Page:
Sunday, July 24, 2005

A history of modern libertarianism

Want to pursue a (relatively) quick and engrossing study of the modern libertarian movement? Just browse through old issues of The Libertarian Forum, a newsletter edited and (in large part) written by Murray N. Rothbard between 1969 and 1984.

’s Forum reported in “real time” the libertarian break with the conservative Young Americans for Freedom (YAF) in 1969. It presented month-by-month Murray’s flirtation with the New Left and his efforts (and eventual failure), between 1969 and 1971, to build a Left-Right anti-state/anti-war coalition. Shortly after his break with Goldwater Republicans and his union with the New Left, the great Karl Hess wrote some wonderful and highly radical columns for LF in its first two years of publication; Karl’s gradual split with Murray over style and strategy is quietly documented in these early issues. Many philosophical and tactical arguments were fought and documented in the pages of The Libertarian Forum. For example, early battles about launching a "Libertarian Party" vs. non-political libertarian action took place in the Forum. Besides Rothbard and Hess, other celebrated contributors to LF included Leonard Liggio, Jerome Tuccille, Roy Childs, Butler Shaffer, and Walter Block.

During my passage from Young Republican to radical libertarian, beginning in Summer 1970, The Libertarian Forum was my primary lifeline to the movement and a vital educational resource. I stopped subscribing to LF in the mid-’70s, but kept a box of back issues for years until it was lost during one of my moves around the L.A. area. A decade ago, through, I bought a bound volume of issues dated March 1969 to April 1971, which I’ve cherished. But any issues beyond that, including many I’d never seen at all, seemed forever out of reach.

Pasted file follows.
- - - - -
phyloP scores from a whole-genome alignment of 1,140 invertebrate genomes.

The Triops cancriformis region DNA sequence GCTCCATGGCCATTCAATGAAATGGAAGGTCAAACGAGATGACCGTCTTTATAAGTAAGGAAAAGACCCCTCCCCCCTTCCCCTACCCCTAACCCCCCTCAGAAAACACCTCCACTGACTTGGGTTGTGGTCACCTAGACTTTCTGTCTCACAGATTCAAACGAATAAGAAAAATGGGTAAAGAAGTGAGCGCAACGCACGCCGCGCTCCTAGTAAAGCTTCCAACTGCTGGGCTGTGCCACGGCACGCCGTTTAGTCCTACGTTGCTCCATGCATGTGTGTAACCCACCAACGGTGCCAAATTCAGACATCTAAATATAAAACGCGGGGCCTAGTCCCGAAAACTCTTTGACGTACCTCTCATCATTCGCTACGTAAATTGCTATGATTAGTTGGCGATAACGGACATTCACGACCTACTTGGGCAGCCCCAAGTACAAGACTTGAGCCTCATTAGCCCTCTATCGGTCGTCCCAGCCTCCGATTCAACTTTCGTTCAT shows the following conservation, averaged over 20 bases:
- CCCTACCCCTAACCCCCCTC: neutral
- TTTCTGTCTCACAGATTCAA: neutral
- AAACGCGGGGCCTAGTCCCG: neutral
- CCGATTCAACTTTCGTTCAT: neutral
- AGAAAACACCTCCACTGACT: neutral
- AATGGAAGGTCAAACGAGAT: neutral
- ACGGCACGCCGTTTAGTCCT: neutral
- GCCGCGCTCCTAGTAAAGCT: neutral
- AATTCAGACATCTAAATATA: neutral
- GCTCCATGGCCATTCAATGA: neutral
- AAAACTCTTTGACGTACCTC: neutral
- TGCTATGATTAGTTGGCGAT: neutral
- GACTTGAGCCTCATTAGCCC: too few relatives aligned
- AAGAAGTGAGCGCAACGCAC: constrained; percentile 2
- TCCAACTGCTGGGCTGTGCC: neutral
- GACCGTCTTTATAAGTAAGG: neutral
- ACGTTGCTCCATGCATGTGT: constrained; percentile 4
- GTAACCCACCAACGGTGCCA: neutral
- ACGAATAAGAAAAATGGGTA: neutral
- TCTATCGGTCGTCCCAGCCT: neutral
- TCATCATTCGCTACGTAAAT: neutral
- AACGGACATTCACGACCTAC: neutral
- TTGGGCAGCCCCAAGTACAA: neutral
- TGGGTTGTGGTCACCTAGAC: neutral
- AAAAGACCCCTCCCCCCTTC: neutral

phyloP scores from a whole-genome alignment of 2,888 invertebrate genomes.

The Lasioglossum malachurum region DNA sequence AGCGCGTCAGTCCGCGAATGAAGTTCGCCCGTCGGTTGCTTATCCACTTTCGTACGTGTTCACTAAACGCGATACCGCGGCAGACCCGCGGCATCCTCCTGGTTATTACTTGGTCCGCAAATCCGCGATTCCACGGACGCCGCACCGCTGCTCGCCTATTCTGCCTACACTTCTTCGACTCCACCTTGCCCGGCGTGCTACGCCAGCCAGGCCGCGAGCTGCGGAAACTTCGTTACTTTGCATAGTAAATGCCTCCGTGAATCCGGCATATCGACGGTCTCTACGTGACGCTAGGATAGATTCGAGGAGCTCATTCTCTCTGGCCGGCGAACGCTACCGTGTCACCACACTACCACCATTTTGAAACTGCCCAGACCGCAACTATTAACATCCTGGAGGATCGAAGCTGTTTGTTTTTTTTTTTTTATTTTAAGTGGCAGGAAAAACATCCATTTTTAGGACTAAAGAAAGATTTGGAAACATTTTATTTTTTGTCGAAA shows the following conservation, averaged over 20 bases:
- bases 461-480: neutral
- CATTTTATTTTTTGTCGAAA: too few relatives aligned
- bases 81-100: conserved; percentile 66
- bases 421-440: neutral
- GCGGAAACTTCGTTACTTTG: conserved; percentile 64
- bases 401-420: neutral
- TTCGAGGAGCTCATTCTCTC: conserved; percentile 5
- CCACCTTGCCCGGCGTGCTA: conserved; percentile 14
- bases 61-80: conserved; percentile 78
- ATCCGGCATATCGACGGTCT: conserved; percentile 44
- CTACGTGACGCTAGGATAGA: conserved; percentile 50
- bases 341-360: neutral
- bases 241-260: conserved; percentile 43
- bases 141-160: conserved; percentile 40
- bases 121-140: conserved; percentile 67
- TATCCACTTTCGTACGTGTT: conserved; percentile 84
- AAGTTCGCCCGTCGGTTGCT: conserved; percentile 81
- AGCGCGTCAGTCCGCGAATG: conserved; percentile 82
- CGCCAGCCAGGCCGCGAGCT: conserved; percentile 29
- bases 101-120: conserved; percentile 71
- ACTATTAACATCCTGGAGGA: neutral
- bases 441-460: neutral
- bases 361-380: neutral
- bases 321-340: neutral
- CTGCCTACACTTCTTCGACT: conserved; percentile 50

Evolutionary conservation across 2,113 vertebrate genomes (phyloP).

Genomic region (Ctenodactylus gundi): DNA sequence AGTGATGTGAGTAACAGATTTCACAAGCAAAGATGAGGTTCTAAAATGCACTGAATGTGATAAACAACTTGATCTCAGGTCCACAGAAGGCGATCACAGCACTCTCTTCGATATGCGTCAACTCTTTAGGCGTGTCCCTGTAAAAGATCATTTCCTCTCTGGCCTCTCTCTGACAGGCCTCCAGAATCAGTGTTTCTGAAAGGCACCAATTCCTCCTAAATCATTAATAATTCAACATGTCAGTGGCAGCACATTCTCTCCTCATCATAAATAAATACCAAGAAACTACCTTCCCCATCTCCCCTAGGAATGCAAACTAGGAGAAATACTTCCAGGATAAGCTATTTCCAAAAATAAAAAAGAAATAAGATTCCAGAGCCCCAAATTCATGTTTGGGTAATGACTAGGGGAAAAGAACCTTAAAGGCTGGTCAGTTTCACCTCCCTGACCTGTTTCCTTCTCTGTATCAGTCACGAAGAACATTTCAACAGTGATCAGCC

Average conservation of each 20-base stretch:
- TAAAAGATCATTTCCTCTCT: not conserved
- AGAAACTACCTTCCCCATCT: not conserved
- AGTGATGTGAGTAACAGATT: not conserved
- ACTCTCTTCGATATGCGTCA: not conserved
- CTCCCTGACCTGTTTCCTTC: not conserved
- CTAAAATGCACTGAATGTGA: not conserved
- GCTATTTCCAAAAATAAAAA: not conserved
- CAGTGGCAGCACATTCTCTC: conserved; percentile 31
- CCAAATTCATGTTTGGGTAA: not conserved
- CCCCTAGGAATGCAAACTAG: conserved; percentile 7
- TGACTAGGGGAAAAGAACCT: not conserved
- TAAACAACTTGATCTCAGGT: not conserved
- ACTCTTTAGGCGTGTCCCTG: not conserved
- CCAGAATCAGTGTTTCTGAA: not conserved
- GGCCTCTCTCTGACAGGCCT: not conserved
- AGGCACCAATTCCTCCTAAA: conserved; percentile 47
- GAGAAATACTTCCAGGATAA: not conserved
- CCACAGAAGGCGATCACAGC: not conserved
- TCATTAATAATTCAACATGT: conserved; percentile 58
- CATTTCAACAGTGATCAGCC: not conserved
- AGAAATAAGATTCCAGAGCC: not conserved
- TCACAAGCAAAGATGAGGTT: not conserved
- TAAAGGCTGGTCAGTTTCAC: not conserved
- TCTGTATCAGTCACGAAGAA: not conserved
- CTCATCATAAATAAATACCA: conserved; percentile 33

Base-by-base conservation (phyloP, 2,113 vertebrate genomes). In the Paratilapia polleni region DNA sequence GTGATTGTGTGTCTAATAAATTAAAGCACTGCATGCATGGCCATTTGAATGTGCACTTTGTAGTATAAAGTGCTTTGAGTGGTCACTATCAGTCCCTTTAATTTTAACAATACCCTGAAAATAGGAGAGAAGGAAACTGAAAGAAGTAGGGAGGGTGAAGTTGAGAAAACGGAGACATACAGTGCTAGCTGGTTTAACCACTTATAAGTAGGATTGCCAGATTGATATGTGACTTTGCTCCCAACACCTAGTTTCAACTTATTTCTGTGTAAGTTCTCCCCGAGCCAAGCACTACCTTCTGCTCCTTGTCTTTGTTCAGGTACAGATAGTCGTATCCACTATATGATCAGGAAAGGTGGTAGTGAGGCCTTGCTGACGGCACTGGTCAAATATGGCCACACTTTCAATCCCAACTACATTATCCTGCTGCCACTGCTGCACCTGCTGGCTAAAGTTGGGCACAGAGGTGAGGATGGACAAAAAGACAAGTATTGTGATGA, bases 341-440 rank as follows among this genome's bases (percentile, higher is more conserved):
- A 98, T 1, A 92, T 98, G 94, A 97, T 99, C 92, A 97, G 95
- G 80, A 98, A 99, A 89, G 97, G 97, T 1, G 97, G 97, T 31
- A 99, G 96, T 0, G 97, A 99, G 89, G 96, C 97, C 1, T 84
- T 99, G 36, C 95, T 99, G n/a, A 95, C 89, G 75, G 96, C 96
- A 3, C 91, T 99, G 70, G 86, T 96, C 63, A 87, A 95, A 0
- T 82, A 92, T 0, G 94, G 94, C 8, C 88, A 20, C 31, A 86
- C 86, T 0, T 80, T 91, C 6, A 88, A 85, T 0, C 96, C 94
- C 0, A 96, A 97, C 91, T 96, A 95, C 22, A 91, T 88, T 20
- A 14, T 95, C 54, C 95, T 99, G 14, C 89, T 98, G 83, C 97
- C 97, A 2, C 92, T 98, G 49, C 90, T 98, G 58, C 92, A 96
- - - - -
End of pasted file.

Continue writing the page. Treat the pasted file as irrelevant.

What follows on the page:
Until now.

Once again, it’s the Mises Institute to the rescue. Buoyed by a generous donation from Walter Block, now offers a near-complete, 1969-1984, downloadable PDF archive of The Libertarian Forum. And, like their online archive of the classic libertarian journal Left and Right, this resource is absolutely free.

I’m in heaven. A longtime dream has become reality. Tons of long-out-of-print Rothbard writings are now available for us to pursue. The entire glorious goddamn history of This Movement of Ours is now at our fingertips! This latest gift from the Mises Institute to radical Rothbardians may be the most valuable treasure we’ll see in another decade or more.
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